Nico Hoerner has experienced a wide array of action at Wrigley Field — from a packed house in the middle of a pennant race in September 2019 to an empty stadium in 2020. As MLB ballparks opened up to 100% capacity last year, Hoerner could tell the impact a walk-up song could have on the crowd.
“Wrigley is a unique place and there are songs that might work somewhere else that don’t quite fit the energy there,” Hoerner said. “It’s always interesting and you always notice when a guy changes theirs.
“Wrigley has such an incredible energy to it that if you have a song that can add a little bit to that, then it’s a nice thing.”
Walk-up songs are all fun and games…unless a player strikes the wrong chord with his choice.
“Anytime you hear a good one, you start bobbing your head to it,” Steele said. “Sometimes you’ll hear a rough one and you’re like, ‘eh, I don’t know about that one.’”
Schwindel is always paying attention to his teammates’ tunes.
“There’s been some good ones,” he said. “Some very bad ones, too. A good one gets the whole dugout going. A bad one’s like, ‘oh, he’s got no chance today.’ Usually those get changed pretty quick if there’s no results in the game. It’s pretty funny.”
Some players choose songs because of a particular connection with that tune.
Alec Mills always chooses country because he grew up in Clarksville, Tenn., which is an hour from Nashville.
Mychal Givens has spent his career as a late-inning reliever and wants to set a clear tone with his music.
“Ready or not, here I come,” is the opening line of his walk-out song “Ready or Not” by the Fugees.
“I’ve had that since I debuted in 2015,” Givens said. “Always gave me motivation going into the game. I like the old-school feel. It’s the nature of getting ready and motivated and a mindset of coming after you.”
A great walk-up song can become iconic. That’s especially true of relievers. Think of Trevor Hoffman (“Hells Bells”) or Mariano Rivera (“Enter Sandman”).
Or former Cubs closer Craig Kimbrel.
Wisdom got to witness the full Guns N’ Roses experience as Kimbrel’s teammate for two months last season. As he was explaining how much he enjoyed watching the Wrigley faithful go insane when “Sweet Child O’ Mine” started blasting at the corner of Clark and Addison, Wisdom paused.
“It gives me goosebumps right now,” he said. “It makes my hair stand up [thinking about it]. It’s awesome.”
Ethan Roberts may one day step in as the Cubs’ closer. If he does, he will actually have a teammate as part of his walk-out song.
“I’ve had the same one for the past 4 years,” Roberts said. “It’s a song Marcus [Stroman] is in with Mike Stud. It’s called ‘Shine’ and I’m gonna keep using it for the whole rest of my career.”
Stroman has been Roberts’ favorite player for a long time and now, the two are sharing a clubhouse.
When Roberts had a chance to meet Stroman this spring, he told the veteran starter about his walk-up song selection.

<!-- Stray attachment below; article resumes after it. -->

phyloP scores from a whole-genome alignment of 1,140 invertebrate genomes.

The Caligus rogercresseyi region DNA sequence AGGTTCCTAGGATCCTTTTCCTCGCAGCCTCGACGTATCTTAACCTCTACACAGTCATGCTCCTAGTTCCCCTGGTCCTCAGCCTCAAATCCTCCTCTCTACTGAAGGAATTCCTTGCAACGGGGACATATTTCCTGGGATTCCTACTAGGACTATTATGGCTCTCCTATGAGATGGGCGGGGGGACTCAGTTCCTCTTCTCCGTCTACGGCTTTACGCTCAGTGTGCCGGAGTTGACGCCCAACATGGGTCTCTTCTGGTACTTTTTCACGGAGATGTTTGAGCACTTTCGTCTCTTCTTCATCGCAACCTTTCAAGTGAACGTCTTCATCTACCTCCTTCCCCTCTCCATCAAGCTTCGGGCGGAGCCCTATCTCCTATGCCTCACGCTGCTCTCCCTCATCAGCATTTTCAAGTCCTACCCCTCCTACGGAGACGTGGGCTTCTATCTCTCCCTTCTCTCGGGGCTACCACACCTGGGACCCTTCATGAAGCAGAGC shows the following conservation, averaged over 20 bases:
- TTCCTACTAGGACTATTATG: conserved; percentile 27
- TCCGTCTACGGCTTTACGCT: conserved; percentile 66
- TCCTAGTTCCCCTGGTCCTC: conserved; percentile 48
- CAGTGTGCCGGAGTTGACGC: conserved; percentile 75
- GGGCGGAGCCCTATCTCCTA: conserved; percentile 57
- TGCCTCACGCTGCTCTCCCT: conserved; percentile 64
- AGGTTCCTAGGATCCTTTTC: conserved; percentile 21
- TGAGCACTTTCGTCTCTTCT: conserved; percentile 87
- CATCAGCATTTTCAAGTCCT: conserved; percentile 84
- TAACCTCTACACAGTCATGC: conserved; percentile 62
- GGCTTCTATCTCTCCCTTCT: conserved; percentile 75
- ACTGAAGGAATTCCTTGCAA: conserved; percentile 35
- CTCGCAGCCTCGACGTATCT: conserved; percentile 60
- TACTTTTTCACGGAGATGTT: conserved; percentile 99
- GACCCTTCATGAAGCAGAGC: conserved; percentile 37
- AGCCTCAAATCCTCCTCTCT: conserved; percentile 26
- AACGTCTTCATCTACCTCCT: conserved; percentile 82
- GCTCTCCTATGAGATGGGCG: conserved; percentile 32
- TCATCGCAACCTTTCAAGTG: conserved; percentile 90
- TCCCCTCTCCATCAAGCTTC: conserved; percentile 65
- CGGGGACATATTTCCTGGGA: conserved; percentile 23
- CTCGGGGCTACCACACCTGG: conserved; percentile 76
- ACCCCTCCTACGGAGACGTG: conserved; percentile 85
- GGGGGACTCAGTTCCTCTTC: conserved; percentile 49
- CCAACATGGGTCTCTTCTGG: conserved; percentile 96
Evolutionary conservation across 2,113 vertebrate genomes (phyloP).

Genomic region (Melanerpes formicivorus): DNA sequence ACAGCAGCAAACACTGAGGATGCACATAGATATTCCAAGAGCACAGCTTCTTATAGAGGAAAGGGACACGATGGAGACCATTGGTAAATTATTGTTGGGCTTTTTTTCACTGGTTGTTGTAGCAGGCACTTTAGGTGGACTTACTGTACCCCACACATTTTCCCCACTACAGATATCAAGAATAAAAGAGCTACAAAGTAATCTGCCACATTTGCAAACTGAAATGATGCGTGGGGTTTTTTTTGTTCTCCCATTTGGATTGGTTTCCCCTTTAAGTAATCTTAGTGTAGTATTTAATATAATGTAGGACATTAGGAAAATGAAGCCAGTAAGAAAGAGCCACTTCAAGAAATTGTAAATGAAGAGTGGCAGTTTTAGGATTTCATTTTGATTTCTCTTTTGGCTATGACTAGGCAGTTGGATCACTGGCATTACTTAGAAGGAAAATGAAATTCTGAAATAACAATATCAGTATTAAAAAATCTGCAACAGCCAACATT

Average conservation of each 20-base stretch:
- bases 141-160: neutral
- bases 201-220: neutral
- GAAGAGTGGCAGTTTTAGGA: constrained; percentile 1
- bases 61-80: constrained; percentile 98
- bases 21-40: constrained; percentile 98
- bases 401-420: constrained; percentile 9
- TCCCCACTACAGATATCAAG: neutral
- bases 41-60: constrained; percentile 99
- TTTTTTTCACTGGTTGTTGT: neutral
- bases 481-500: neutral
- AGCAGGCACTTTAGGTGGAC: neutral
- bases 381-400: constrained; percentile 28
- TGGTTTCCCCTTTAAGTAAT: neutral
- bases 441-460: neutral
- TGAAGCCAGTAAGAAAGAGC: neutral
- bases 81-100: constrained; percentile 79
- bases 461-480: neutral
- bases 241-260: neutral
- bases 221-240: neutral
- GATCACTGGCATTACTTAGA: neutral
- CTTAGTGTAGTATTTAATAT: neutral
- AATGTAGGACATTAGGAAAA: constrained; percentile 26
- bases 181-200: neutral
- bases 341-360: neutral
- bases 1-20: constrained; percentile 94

“He goes, ‘My dude,’” Roberts said, laughing. “He’s into making music and stuff. He was like, ‘bruh, we’re gonna have to change that. I can do so much better than that now.’”
Roberts plans to keep “Shine” for the time being but acknowledged that if Stroman makes another song, he would be willing to make a switch.
Hoerner admits he usually doesn’t even hear his own walk-up song because he’s so locked into the at-bat. But he definitely connects songs to his teammates and believes a good walk-up tune can add to a player’s presence.
“We all become subconsciously aware of what each other has,” Hoerner said. “A song will come on at a restaurant or something and I immediately think of Willson Contreras. It’s something fans pick up on, too, especially for everyday guys that are here for a while.”
Often, players will consult with friends or family to choose their walk-up songs
Schwindel plans to keep “Self Esteem” but will also rotate in a song that his wife selects.
Justin Steele consults with his girlfriend, Libby, for his walk-up song.
“We’ll play a song on the radio or on our phone or something and be like, ‘this would be a good walk-up song’ and we’ll add it to a list,” Steele said.
His list includes some country options and some hip hop. Last year, he used “Come Together” by Gary Clark, Jr. — the same version the Cubs would play before every home game last season.
Alfonso Rivas admitted he doesn’t spend much time thinking about his walk-up song. But he typically prefers to choose something Latin because he grew up in Mexico and Spanish is his first language.
“It’s just kind of what I default to,” Rivas said. “Usually it’s a song that I like at the moment or a song that I grew up listening to.”
This year, Contreras is focusing on family, too.
His brother, William, is a catcher with the Braves and the two have discussed in the past sharing the same walk-up song – “Candy Shop” by 50 Cent.
“I think I will use that one this year,” Contreras said. “My brother has told me for many years to use that one.”